By Dean Meminger
Surroundings clearly make a difference when someone has been seriously victimized and needs help.
That’s why the NYPD Special Victims Division has opened this new facility on Centre Street in Manhattan.
“What we are doing is really making an effort to get better. And everything that we have been doing has been done with the survivor in mind,” said Deputy Chief Judith Harrison.
Over the last year and a half, the Special Victims Division or SVD has undergone a major transformation, after a sharply critical report by the Department of Investigation.
Rape and sexual abuse victims had complained that they were being interviewed in old dingy offices.
Some said officers didn’t seem to take their allegations seriously.
“We made significant policy enhancements, facility improvements and restructured SVD to amplify our ability to respond effectively to survivors.” Said Police Commissioner O’Neill.
The Police Department opened renovated SVD offices in the Bronx and Brooklyn earlier this year.
Sites in Queens and Staten Island are now being remodeled, too.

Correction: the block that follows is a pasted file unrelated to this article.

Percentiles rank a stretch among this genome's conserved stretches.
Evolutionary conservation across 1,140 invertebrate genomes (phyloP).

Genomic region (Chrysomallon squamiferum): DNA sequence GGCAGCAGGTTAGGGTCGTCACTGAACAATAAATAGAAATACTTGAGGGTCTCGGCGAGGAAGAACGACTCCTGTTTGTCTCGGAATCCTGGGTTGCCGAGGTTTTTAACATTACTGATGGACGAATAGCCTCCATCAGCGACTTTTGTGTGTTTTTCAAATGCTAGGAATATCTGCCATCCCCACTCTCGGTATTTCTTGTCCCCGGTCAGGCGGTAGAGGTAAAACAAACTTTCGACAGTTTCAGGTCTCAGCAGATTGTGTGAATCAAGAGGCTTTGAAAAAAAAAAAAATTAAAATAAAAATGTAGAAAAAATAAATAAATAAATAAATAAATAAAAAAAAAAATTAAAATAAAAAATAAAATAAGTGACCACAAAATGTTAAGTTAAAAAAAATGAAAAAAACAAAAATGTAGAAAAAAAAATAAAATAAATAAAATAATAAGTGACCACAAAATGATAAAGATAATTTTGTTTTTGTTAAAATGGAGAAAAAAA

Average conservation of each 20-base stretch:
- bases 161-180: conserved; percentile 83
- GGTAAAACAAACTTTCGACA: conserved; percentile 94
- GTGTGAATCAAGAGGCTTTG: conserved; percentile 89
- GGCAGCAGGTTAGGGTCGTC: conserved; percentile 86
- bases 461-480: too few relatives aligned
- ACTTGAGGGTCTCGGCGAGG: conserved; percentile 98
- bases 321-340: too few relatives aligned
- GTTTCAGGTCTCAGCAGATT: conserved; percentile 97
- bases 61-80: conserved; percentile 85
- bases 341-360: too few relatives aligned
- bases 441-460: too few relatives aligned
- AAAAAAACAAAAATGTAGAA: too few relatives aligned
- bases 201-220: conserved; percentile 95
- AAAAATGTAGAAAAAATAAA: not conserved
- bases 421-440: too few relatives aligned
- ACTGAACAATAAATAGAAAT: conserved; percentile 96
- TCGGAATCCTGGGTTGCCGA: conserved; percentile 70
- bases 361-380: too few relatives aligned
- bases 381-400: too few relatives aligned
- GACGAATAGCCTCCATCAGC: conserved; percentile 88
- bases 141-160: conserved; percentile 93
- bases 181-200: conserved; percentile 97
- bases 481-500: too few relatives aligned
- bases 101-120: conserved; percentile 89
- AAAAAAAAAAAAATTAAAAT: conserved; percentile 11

The division says it has added dozens of investigators after the DOI said it was woefully understaffed. There are currently 264 officers and detectives.
“All of our investigators receive empathy training, trauma-informed training. We are giving department-wide training to patrol officers who are often the first people to get to the scene of a sex crime,” said Harrison.
Thousands of rape and other sex crimes are reported every year across the city.
“A survivor needs to know that they are in a safe place surrounded by competent dedicated professionals. And that they can share their story in a welcoming and private facility with the resources and support that they need,” said Audrey Moore, Chief of the Special Victims Bureau.
Starting on Monday, Safe Horizon advocates will work side by side with investigators at the SVD facilities in Manhattan and The Bronx.
“To answer survivors’ questions, to support them through the process. To help them get the services that they need,” said Liz Roberts, Deputy CEO of Safe Horizon.
The police department says sex crimes are greatly under-reported and it wants victims to come forward so officers can investigate their complaints. They hope these new, more welcoming offices will help.